7 Ways to Create a Painting

There are different ways to create a painting, routes that take you from blank canvas or sheet of paper to finished painting. None is better or more correct than another, they’re merely different. It’s a question of trying each and seeing which you prefer, which may be a mixture of techniques..

1. Blocking In
This is my favourite way to paint. With a blocking-in approach, the whole of the canvas is painted or worked up simultaneously, every part of the painting is brought along at the same time, no bits are left behind for later. The starting point is deciding what the main shapes are in the painting and to paint these areas a colour (blocking in the composition). Then you gradually refine the shapes and colours, working your way towards detail and correct tones.

5 Stages of Making a Painting

2. One Section at a Time
Some artists like to work on one section of a painting at a time, moving onto another part of the painting only when that section is finished. You might paint from one corner outwards, finishing a certain area of the canvas at a time or complete an individual element before moving onto the next. It’s used with all subjects, from landscapes to still life to portraits. It’s not something I often do, because I find the blank areas are distracting and influence my judgement of the colours and tones I’m applying.

3. Background Last
Start with the main subject, the details and foreground, then when this is finished, or almost finished, you paint the background in around this. If you’re uncertain about your brush control, this is probably not the approach to take as you’ll end up worrying about accidentally painting over something as you add the background. Watch out for having a background that goes around a subject, or not quite up to it, which will ruin a painting. I don’t like this approach as it treats a background as a separate thing to the rest of the painting, rather than integrated.

4. Background First
If you start with the background, you can get it done and don’t have to worry about it. There’s no concern either about having the background go behind the foreground elements as you’re literally painting those on top (even if you left white gaps where these would go, their edges will go over the top of the background). The danger is being so in love with what you’ve done that you’re resistant to changing it even if, as you add foreground elements, you realise it needs it.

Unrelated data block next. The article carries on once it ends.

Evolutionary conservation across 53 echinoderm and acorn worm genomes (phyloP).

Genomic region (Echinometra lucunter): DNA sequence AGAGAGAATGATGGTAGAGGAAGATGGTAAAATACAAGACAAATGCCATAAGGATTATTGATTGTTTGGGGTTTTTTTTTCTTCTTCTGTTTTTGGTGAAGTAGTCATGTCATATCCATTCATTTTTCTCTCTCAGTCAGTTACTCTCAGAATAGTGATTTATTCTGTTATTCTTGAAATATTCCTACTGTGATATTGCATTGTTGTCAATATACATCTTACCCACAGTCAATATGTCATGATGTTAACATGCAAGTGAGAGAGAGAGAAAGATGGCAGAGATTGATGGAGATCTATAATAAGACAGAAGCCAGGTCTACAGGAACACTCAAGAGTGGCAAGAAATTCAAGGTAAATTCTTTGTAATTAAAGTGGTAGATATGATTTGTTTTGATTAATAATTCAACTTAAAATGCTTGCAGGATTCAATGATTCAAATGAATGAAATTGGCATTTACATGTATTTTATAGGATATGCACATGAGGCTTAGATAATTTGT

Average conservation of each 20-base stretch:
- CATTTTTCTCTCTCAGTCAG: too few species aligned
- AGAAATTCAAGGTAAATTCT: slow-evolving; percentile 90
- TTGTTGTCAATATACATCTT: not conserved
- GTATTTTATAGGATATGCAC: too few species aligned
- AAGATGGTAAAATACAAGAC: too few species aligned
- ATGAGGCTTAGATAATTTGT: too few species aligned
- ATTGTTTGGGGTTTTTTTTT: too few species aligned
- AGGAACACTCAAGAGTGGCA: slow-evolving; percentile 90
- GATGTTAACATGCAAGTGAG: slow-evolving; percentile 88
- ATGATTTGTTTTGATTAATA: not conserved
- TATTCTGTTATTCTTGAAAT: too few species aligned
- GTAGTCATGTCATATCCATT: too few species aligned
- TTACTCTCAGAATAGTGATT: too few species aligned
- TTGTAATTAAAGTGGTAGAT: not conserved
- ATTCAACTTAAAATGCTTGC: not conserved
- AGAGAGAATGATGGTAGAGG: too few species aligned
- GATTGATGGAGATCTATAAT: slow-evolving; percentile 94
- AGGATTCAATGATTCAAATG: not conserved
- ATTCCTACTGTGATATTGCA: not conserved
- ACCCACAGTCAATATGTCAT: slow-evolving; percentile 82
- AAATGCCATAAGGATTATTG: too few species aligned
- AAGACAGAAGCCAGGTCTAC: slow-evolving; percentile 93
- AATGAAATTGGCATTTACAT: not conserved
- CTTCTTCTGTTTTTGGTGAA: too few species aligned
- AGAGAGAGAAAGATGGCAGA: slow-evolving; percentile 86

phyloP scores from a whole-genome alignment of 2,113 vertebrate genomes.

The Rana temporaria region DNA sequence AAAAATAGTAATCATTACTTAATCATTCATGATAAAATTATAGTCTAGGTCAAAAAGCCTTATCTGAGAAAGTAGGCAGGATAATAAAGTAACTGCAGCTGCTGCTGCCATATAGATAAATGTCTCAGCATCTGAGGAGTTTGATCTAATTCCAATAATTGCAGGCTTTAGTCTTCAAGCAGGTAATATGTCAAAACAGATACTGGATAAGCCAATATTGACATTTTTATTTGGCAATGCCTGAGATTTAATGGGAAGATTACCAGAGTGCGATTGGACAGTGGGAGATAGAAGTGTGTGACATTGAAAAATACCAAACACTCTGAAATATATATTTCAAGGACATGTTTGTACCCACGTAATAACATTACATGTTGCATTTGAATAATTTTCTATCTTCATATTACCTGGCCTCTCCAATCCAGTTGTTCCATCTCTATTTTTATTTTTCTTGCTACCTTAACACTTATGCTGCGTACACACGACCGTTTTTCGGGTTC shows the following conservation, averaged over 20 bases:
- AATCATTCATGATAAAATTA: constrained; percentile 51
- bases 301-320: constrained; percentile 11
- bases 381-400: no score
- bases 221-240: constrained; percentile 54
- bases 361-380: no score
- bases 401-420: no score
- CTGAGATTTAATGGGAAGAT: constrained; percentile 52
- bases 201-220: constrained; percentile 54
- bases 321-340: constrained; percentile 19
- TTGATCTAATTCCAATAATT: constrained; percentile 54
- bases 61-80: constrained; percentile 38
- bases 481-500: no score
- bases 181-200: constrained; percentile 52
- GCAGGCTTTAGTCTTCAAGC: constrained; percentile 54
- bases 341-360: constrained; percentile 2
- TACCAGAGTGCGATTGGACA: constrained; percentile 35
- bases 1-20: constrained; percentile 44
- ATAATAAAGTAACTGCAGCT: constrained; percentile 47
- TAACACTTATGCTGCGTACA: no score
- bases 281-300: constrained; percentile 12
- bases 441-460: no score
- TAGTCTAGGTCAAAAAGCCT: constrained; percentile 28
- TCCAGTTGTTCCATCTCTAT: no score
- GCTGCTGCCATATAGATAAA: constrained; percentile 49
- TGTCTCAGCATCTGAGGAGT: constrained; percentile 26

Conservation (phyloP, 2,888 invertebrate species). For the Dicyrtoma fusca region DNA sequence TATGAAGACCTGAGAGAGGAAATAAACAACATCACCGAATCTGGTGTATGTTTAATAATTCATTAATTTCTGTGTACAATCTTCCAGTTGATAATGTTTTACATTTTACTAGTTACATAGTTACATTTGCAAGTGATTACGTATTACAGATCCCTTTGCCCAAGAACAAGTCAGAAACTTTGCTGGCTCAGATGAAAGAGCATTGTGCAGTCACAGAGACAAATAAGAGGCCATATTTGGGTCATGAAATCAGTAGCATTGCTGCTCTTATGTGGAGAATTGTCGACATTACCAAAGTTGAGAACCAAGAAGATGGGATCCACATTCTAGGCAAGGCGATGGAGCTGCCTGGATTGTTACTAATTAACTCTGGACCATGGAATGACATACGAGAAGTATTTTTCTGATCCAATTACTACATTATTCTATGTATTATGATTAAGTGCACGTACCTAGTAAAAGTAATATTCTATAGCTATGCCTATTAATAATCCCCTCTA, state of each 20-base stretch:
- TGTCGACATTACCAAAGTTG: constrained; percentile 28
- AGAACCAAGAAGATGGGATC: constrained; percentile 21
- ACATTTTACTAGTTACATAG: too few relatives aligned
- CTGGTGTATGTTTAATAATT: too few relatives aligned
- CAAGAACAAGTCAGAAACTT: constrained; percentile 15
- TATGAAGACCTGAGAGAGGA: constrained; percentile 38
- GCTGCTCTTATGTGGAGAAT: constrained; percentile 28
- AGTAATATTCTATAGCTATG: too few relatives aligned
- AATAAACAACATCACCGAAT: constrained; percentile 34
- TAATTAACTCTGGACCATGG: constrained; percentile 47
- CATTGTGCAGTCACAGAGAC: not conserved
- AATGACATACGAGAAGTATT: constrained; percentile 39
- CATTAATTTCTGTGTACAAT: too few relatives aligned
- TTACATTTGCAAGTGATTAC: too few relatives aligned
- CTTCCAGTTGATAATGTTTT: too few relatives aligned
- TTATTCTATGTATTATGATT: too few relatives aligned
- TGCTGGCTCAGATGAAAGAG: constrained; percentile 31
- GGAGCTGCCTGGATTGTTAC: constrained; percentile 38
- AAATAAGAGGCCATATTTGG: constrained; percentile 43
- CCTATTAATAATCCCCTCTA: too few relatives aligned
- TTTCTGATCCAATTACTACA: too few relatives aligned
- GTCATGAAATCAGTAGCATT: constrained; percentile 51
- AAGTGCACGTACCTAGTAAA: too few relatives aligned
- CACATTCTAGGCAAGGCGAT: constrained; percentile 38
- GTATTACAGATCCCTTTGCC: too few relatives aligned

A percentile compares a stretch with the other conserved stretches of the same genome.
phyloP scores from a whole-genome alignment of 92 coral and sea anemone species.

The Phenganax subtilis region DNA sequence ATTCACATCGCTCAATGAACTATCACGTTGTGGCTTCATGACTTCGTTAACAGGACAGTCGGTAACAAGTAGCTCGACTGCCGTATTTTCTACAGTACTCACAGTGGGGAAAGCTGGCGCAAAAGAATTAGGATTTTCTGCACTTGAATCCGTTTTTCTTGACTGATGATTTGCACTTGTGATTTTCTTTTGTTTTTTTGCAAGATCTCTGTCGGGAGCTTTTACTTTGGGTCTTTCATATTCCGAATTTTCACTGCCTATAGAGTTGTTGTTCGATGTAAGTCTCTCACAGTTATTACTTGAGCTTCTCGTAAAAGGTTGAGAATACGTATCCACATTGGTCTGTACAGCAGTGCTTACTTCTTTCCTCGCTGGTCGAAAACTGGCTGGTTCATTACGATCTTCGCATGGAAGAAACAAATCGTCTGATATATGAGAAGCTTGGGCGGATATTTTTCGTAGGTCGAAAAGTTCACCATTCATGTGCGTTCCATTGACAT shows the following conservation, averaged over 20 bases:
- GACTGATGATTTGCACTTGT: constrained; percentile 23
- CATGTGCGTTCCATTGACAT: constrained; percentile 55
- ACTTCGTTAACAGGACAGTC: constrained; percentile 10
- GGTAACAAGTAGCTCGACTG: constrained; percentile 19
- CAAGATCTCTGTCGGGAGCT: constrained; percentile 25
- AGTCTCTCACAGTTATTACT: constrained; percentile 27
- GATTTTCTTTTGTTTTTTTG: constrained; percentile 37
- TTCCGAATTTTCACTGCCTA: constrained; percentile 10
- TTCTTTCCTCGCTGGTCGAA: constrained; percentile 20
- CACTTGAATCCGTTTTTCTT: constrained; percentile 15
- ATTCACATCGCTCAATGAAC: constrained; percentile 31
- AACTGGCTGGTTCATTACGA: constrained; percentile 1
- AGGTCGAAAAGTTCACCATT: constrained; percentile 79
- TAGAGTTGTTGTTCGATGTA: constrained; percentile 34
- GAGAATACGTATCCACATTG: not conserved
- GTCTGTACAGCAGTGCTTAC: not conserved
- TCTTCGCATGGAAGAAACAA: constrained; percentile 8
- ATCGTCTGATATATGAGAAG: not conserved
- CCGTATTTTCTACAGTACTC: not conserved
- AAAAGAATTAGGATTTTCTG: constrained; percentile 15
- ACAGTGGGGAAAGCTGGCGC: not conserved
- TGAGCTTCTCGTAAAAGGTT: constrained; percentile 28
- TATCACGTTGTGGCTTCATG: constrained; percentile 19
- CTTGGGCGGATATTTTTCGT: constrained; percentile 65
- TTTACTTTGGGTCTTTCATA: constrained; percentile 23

5. Underpainting or Delayed Colour
This is an approach that requires patience as it involves first creating a monochrome version of the painting, then glazing colour over this. For it to work, you must use transparent colours, not opaque, for glazing, otherwise the form or definition created by light and dark tones of the underpainting will be lost. This approach has the advantage that you work out tones etc. without the distraction of colour. Depending on what you use for the underpainting, this approach is called different things: Grisaille = greys or browns. Verdaccio = green-greys. Imprimatura = transparent underpainting.

6. Detailed Drawing, Then Paint
Some painters do a careful, detailed drawing first, and only then reach for their paints. There is a strong argument to be made for the fact that if you can’t get the drawing right, your painting will never work. However, I think there’s a balance to be found between a drawing that guides you and one that constrains. You may find you like this degree of control, but don’t be afraid to paint outside the lines.

7. Alla Prima (All at Once)
Alla prima the term used when a the painting is finished in one session, working wet-on-wet instead of waiting for the paint to dry and building up colours by glazing. Quite how long a painting session lasts depends on the time that’s available to you. Limited time to complete the painting tends to encourage a looser style and decisiveness as well as the use of smaller canvases! Landscape painters working on location (plein air) are doing alla prima, but it applies to studio painting too.

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